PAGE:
What Is Liposuction?
Liposuction, or suction lipectomy, is a minimally invasive cosmetic procedure that utilizes a thin cannula (a hollow metal tube) to suck fat out of the body. The cannula is inserted into the body through very small incisions, and the surgeon moves it back and forth across the treatment areas, loosening fat and then suctioning it out with the help of a medical-grade vacuum. Treatment areas generally look slimmer and better contoured after resolution of swelling. It should be noted that liposuction is not a replacement for losing weight, and it is usually not effective at treating cellulite or at tightening loose skin.
Ideal candidates for this cosmetic procedure are generally in good overall health. They typically have one or more areas of fat that respond poorly to diet and exercise. Areas that are often treated with liposuction include the thighs, abdomen, arms, back, hips, buttocks, and chest. Liposuction can be used by itself, or it can be combined with other cosmetic procedures like thigh lifts, brachioplasties (arm lifts), and tummy tucks.
What Is Involved In Liposuction?
Liposuction is generally performed as an outpatient procedure. Tumescent solution made up of saline, lidocaine (for numbing), and epinephrine (to reduce bleeding) is typically injected into the areas to be treated. The solution has several effects including:
- Making the tissue swell, allowing easier access to remove fat
- Providing local anesthesia, reducing pain from the procedure
- Constricting the blood vessels to minimize any bleeding
Occasionally, depending on the size of the treatment area and patient preference, there may not be a need for general anesthesia or IV sedation at all!
Liposuction can also be combined with a vibrating power source or with ultrasound or laser sources. Power-assisted liposuction uses vibrations help break up the fat and makes it easier to remove. Ultrasound and laser both use energy to liquify the fat before removing it, also making it easier to remove, but potentially increasing the risk of skin burns from thermal energy.
What Is The Recovery From Liposuction?
Patients will typically experience some swelling, bruising, and soreness in the treatment areas after liposuction. Compression garments and/or elastic bandages are worn for several weeks (up to 6-8 weeks) to help with proper healing and to reduce these symptoms.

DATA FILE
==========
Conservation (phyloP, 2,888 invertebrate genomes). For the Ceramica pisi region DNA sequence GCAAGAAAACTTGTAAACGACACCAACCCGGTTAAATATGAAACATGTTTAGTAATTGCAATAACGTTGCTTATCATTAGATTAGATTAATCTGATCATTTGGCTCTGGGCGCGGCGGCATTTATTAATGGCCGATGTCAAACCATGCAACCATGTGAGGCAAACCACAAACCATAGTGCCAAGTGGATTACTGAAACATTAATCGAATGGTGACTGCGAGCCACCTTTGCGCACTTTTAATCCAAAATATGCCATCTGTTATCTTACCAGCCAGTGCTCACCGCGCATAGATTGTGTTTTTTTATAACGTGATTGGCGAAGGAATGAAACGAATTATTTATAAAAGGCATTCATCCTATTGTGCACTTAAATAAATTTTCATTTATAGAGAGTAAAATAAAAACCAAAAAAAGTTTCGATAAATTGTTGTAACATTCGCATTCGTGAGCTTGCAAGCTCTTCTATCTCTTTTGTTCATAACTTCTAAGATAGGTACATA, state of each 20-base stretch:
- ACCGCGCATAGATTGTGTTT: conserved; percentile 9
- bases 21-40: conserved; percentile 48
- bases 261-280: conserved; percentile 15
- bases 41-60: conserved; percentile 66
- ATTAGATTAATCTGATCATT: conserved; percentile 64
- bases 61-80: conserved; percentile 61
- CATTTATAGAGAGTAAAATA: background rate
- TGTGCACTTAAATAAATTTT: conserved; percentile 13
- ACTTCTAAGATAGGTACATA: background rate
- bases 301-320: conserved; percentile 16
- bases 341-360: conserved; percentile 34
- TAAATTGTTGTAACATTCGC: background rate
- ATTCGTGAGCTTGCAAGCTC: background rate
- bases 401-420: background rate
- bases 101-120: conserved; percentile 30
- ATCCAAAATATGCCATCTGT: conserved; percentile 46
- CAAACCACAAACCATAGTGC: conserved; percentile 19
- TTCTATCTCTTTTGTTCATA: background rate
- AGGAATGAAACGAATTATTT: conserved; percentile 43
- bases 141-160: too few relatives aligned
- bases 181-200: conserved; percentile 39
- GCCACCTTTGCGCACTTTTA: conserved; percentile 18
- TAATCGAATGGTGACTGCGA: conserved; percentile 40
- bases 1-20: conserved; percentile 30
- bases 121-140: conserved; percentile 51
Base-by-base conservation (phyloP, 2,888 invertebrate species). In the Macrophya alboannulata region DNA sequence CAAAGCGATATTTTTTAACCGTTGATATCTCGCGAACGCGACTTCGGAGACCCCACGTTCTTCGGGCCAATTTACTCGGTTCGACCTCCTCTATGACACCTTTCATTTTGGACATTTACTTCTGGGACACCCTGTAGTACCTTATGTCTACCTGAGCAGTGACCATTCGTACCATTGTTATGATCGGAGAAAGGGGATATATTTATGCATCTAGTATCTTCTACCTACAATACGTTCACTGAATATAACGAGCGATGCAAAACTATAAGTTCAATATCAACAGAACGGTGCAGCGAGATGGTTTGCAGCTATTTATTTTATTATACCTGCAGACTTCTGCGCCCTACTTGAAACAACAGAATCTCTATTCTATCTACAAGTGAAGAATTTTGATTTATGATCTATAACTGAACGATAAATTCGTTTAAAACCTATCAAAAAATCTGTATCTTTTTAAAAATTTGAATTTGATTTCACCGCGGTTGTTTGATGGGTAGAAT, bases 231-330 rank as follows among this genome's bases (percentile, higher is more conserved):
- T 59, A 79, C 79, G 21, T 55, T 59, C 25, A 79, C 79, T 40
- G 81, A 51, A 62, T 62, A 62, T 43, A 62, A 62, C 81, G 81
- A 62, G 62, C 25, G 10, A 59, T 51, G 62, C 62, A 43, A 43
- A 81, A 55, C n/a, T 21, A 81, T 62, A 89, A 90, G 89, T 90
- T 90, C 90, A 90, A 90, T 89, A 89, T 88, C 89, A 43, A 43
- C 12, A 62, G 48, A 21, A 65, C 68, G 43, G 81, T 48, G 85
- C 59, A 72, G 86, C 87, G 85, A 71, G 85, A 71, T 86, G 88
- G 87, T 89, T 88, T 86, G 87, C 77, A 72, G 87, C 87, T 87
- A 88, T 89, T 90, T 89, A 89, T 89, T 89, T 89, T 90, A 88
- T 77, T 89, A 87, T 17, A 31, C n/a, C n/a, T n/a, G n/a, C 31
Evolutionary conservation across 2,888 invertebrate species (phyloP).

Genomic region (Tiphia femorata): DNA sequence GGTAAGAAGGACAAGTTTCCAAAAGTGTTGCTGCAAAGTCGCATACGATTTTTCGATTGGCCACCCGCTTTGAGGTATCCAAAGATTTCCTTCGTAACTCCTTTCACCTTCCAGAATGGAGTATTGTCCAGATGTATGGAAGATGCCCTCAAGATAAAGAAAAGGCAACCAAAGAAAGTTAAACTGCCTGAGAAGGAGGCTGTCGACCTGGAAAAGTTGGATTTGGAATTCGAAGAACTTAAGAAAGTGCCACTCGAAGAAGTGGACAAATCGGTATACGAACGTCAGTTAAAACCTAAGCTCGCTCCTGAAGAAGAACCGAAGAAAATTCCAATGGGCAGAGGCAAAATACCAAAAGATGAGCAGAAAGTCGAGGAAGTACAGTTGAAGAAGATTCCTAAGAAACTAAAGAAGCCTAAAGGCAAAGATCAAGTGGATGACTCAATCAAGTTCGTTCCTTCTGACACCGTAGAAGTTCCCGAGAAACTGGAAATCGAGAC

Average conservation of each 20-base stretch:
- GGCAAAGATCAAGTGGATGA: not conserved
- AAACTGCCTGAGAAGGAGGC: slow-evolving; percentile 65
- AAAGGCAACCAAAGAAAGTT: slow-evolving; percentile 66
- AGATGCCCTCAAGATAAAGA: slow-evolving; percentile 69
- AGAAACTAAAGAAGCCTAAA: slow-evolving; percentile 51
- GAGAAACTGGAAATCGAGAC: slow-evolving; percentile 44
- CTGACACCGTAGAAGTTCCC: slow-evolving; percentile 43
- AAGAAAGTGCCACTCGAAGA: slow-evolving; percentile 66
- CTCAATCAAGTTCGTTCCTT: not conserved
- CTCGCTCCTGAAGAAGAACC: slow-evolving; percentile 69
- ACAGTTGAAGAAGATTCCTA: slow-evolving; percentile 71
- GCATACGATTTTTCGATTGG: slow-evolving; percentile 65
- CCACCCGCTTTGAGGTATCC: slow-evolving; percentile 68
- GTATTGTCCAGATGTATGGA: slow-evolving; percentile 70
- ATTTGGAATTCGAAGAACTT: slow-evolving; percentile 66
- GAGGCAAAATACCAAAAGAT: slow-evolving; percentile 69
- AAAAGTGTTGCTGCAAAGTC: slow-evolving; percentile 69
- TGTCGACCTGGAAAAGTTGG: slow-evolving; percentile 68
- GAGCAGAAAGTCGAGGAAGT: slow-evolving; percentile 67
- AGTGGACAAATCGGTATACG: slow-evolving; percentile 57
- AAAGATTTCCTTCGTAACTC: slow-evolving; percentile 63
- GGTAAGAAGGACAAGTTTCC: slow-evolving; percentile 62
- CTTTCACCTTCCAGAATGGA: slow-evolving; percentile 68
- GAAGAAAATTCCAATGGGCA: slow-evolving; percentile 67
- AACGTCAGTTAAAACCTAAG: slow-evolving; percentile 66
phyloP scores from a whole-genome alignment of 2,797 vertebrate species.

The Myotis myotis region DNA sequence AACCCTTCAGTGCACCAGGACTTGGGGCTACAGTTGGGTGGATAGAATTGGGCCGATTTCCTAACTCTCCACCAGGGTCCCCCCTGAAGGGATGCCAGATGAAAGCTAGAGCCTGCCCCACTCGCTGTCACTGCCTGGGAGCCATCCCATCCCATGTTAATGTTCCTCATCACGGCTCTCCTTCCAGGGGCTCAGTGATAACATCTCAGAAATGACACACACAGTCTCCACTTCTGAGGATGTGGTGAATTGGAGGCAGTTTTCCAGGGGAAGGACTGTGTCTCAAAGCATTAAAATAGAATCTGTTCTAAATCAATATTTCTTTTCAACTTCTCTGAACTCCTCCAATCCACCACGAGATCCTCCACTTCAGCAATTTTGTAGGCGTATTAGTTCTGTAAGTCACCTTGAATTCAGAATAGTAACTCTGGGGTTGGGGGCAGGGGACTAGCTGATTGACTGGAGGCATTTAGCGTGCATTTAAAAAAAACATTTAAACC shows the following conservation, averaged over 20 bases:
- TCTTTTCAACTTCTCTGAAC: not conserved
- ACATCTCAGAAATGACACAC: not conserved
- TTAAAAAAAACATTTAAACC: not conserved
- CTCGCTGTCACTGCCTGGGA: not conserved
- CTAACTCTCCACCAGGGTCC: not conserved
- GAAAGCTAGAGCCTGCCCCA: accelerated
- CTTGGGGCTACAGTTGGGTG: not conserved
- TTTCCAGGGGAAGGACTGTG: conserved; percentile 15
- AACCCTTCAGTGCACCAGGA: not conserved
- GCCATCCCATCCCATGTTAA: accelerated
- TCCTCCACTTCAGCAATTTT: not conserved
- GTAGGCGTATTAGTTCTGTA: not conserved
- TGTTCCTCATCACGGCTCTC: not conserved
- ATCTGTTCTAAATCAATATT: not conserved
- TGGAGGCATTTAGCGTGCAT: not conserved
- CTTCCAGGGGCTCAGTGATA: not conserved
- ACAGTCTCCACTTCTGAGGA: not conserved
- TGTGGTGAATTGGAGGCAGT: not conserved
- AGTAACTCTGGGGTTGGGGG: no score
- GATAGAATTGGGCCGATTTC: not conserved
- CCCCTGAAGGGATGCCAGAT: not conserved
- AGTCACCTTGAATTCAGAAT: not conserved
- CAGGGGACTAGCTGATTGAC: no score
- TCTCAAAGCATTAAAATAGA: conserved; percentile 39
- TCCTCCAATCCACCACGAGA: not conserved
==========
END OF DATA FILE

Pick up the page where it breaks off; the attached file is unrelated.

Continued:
Most patients will be able to return to work within several days; however, patients will vary in when they feel comfortable doing so. No strenuous activities should be done for 3-4 weeks. It is not uncommon to have swelling up to 6 months, and patience as well as diligence with the compression garments will be key to getting a great final result.
To access full postoperative instructions, please click here.
What Are The Risks Of Liposuction?
There are always risks associated with surgery and anesthesia, and the anesthesiologist (if required) will discuss these with you. Every effort is made to minimize them. Risks related to liposuction include:
- Loose or sagging skin (especially if striae are present beforehand)
- Worsening of cellulite (especially in delicate areas like the thigh and arms)
- Contour irregularities
- Pigmentation irregularities (higher risk with ultrasound or laser)
- Excess sagging skin may result with the removal of large amounts of fat.
In these cases, direct excision of the skin may be necessary to provide an excellent result.
What Are The Results Of Liposuction?
As mentioned above, swelling and bruising may be present for the first several weeks, but will eventually subside. Swelling may take up to 6 months to fully resolve, at which point the final result will be visible. Incisions are usually very small (less than 1 cm), and so scarring is minimal. The long term results of liposuction are good as long as the patient maintains the pre-surgical weight.
WARNING: The results will be suboptimal if a substantial amount of weight is gained. Weight fluctuation will create loose skin that usually cannot be addressed by liposuction alone.